There is no denying the immense overwhelming popularity of the comic-book industry, which is responsible for many of the highest grossing films of all time. The influence of this genre is not limited to books, television shows, and movies. Indeed, it has saturated every imaginable market out there and become greatly successful. From action figures, to clothing, to Halloween costumes, to school supplies, to limited-edition breakfast cereals, we are constantly encountering superhero paraphernalia.

Although Krishna makes some small cameos in some popular movies, whether in a painting in the background or by the mention of His name, most of the time His vivid and colorful pastimes are not conveyed. Some contemporary books introduce the character of Krishna into their stories, and even try to present some of His pastimes found in Vedic texts, but due to the nature of the comic-book industry, the authors take artistic liberties to change the details of the story to try to make it more relatable to the masses.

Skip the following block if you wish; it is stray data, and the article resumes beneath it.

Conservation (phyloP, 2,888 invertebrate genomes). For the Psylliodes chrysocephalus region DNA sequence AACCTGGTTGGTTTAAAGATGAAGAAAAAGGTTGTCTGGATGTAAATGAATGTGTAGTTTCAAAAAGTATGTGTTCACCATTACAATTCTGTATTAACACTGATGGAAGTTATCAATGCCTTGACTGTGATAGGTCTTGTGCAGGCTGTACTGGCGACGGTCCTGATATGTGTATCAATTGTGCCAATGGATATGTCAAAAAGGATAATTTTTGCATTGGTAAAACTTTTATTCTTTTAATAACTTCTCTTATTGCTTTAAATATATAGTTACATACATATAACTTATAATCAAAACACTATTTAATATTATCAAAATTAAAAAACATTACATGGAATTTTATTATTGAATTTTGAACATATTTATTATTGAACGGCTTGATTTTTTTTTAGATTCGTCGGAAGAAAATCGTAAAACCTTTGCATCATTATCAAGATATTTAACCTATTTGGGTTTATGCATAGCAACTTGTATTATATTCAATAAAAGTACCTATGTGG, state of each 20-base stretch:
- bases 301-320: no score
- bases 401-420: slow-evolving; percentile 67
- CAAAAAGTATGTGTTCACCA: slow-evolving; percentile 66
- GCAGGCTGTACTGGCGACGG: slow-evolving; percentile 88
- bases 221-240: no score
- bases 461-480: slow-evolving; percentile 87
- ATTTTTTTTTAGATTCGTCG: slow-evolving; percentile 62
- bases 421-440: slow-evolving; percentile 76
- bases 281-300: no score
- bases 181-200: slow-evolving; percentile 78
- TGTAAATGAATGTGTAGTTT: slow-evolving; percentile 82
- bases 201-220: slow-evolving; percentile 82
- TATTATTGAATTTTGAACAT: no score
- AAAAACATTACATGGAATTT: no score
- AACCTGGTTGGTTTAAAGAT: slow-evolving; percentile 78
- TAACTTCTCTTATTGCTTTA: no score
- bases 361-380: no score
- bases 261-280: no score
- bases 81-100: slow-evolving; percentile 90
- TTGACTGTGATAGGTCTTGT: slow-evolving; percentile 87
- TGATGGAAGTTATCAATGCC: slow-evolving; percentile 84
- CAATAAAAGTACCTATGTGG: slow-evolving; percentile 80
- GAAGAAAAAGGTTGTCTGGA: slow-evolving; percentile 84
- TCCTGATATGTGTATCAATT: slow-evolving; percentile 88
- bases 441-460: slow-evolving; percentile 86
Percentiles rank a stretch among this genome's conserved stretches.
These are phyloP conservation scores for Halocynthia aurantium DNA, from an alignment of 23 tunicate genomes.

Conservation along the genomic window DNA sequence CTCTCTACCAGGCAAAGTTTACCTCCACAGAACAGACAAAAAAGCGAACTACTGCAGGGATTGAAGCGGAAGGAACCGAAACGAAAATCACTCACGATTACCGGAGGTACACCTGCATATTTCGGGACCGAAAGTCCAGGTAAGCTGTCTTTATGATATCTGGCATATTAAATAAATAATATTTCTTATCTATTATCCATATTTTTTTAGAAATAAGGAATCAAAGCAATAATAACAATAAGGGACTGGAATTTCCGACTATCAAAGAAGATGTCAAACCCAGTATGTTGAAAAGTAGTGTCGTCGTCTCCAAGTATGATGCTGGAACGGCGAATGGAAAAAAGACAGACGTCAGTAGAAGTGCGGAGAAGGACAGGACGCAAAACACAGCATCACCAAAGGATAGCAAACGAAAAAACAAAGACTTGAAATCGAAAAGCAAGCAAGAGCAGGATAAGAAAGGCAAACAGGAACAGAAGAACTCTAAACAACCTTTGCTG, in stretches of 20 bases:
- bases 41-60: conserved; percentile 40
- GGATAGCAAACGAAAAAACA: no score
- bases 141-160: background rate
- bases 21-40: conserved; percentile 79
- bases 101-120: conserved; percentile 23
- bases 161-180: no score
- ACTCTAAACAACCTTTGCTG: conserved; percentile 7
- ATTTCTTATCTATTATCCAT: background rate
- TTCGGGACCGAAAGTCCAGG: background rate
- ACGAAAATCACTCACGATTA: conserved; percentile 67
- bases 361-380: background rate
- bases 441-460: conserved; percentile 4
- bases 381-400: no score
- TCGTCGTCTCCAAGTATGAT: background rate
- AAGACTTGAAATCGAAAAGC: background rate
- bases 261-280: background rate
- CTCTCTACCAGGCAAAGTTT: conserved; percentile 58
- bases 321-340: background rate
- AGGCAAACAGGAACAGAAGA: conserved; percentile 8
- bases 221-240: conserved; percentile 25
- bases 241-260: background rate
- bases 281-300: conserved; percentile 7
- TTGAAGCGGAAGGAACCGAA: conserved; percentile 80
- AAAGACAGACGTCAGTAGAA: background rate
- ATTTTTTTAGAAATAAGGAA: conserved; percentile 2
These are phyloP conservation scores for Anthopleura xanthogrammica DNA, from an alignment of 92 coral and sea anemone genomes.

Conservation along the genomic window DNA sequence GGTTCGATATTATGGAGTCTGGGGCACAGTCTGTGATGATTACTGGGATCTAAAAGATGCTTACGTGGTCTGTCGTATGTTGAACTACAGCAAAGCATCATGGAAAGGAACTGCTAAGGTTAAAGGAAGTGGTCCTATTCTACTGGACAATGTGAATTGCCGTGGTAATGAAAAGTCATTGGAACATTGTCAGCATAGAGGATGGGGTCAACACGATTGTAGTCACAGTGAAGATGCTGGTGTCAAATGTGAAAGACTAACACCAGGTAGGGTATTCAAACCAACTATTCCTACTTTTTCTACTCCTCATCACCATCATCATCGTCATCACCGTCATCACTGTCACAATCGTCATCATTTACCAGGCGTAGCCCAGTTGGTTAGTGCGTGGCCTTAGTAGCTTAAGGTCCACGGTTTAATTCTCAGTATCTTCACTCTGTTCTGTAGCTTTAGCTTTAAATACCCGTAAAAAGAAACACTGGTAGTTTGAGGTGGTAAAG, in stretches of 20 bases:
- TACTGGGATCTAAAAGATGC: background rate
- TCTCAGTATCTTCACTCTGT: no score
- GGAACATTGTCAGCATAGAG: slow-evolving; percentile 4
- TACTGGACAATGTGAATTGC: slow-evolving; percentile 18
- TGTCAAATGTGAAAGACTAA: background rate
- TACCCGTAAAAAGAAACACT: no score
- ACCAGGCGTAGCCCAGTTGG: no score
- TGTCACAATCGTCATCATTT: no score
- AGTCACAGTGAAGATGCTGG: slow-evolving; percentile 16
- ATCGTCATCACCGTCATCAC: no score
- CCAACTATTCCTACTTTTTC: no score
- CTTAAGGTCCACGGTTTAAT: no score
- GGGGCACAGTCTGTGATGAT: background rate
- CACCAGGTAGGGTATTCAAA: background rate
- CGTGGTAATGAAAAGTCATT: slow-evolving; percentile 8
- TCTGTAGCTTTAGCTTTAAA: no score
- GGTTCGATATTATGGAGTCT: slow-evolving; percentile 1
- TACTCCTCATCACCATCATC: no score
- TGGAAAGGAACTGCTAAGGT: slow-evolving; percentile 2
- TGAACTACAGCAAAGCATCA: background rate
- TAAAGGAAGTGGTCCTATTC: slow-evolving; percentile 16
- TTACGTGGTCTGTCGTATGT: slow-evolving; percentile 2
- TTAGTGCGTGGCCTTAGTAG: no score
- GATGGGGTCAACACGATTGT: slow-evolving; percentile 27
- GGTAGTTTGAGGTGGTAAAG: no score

It is difficult to interject an all-powerful being like Krishna into mainstream storytelling because people want to be able to relate to the heroes. Readers or viewers like to feel that under the right circumstances, they too could be mighty and heroic enough to save the world. For this reason many comic-book authors claim that a hero has to have an imperfection or weakness so that his story is more believable and more interesting. Their theory is that people will accept that a boy can climb walls and shoot webs from his wrists, but only if we humanize him by burdening him with tedious schoolwork and girl troubles. People don't want to read a story about someone who is completely perfect, because they know that absolute perfection is unattainable for us.